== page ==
This simple axiom guides my work as a Social Work educator: Students learn from experience. Lectures allow for the dissemination of information, classroom discussions allow for students to process information, but experiential learning opportunities allow students to develop a skillset that will transcend beyond their time in my classroom and hopefully after they graduate from TCU.

Experiential learning is a four-mode process: concrete experience, reflective observation, abstract conceptualization, and active experimentation (Kolb, 2015). For example, I provide a skill-training activity for my students, they reflect on what they learned, together we engage in a classroom discussion considering how what they learned during the activity applies to course content, and then they develop new goals to work on. These four modes continue in a cyclical manner.

Enhancing student reflection is a challenging task. Providing activities, leading classroom discussions, and supporting goal development can occur within a larger classroom environment. Reflection is a process requiring students alone to determine how a classroom activity influenced them. Enhancing individual student reflection is a goal I now accomplish through the ePortfolio tool in TCU Online.

ePortfolio Reflection Journals

Students can use the ePortfolio tool in TCU Online as a reflection journal. In only a few steps, students can write a short 200–300 word reflection journal entry and share it with me online. In return, I can leave each student a customized response regarding how their reflections uniquely relate to course content and future steps they can take to maximize progress they are making in my class. Students are encouraged to address only in-class experiences in their journal entries. This request narrows their focus to the experiential learning activities in class. As a result, I become aware of multiple internal perspectives regarding experiences students shared together.

For example, consider students taking turns acting as clients and social workers in a role-play activity. I can read their reflection journals to assess what they are learning from the experience of acting as a client. It is likely that sitting on “the other side of the table,” i.e., acting as a social work client, provides new opportunities for students to experience what it is like to receive social work services. After students write in their journal entry about what it is like being a social work client, I can leave them comments regarding how their personal insights connect to their ongoing preparation for professional practice. Using the ePortfolio allows me to make individual comments on each student’s journal entry.

Reflection journals illuminate diverse student perspectives. For example, after students participate in a classroom activity focused on a particular social work topic, e.g., substance abuse, it is likely each student will perceive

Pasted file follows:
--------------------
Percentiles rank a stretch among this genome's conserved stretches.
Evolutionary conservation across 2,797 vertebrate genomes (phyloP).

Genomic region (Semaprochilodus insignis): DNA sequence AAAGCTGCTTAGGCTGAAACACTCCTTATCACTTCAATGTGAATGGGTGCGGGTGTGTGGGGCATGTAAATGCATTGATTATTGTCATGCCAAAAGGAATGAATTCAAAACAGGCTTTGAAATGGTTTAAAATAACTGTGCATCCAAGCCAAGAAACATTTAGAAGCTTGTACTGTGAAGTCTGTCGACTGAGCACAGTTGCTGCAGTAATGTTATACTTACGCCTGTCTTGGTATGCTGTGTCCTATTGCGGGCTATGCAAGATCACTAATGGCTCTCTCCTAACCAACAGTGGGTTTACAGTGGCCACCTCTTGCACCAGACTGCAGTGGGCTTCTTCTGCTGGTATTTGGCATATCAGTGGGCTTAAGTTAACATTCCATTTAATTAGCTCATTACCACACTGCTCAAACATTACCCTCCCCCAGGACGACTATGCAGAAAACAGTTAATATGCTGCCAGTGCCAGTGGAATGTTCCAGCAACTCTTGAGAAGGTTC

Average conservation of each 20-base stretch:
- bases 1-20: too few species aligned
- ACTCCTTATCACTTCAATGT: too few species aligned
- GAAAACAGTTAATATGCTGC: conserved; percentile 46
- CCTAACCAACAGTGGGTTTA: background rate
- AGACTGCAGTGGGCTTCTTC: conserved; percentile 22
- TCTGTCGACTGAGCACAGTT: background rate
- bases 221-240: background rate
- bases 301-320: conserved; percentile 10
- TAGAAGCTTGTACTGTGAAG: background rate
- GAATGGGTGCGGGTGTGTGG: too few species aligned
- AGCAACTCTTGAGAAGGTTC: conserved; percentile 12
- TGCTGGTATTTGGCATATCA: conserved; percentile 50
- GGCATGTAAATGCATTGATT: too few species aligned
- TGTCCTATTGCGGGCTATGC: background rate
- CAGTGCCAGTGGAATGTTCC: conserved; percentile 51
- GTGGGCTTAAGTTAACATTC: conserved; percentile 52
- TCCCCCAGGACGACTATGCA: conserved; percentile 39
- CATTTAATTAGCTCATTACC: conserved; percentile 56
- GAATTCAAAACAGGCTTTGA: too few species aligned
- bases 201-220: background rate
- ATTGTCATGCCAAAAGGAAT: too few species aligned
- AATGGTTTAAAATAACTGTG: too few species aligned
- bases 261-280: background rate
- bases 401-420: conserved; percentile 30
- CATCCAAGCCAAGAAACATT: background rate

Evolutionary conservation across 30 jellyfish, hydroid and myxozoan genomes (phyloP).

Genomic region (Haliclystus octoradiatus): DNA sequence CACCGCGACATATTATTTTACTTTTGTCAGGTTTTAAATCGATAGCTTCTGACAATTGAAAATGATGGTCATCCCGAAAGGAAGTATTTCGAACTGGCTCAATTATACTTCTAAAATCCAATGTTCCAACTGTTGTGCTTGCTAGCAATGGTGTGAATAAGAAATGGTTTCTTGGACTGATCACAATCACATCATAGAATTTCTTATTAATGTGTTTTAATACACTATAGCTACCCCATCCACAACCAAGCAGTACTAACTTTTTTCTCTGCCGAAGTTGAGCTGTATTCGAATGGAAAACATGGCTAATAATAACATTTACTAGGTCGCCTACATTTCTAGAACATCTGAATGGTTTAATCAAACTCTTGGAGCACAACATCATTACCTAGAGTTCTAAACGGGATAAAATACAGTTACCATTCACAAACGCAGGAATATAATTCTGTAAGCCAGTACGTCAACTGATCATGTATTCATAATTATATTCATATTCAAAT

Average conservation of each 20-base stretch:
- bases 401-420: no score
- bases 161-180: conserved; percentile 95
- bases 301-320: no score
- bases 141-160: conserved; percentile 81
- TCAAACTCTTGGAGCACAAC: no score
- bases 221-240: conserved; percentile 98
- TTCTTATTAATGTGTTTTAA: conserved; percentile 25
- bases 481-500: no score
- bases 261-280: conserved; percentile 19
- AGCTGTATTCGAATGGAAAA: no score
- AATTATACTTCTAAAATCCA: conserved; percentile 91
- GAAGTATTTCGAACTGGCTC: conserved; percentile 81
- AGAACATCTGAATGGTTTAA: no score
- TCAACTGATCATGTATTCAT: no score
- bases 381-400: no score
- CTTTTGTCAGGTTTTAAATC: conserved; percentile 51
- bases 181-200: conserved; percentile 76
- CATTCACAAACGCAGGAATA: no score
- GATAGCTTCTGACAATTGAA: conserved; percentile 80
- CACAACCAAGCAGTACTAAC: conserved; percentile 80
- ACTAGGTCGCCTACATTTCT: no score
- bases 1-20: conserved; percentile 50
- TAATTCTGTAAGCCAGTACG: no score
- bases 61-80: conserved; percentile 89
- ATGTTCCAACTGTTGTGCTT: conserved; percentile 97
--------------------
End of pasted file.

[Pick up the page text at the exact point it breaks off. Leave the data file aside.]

the activity differently. After reviewing student journal entries, I can return to class the following week and share themes common across all journal entries. I can also share noticeable differences in how students perceived parts of the activity. Journals remain confidential, yet, I can share with students any noticeable patterns of similarities or differences to enhance their learning.

Interpersonal Classroom Model

I developed a teaching approach called the Interpersonal Classroom Model (ICM). The ICM incorporates ePortfolio reflection journals as a weekly assignment. Using this model, I teach students course content and provide experiential learning activities. For example, when I teach group practice courses, I provide a short lecture on specific group leadership skills and then students practice these skills
during a weekly demonstration process group. Students learn to work together to build a cohesive interpersonal environment, a vital skill they will need to develop in order to successfully lead groups for clients.

The ICM teaching approach follows Kolb’s four-mode cycle explicitly. For example, each week students participate
in a demonstration group, write a reflection journal entry, apply their experiences to course content, and set new interpersonal goals for the next demonstration group meeting. In this manner, the online reflection journal plays a significant role in experiential learning theory application.

Any instructor can incorporate reflection journals into their pedagogy. Reflection journals provide instructors with a feasible way to hear from each student on a weekly basis. When students reflect on what they learn at the end of each week of class, it provides an opportunity for them to connect classroom experiences with personal insights in a meaningful way. This may increase the likelihood students will remember what they learned in our class when our time together is over.


Kolb, D. A. (2015). Experiential learning: Experience as the source of learning and development (2nd ed.). Upper Saddle River, NJ: Pearson.


Tee Tyler

This article was written by Tee Tyler, Assistant Professor of Social Work for the Spring 2018 Issue of Insights Magazine.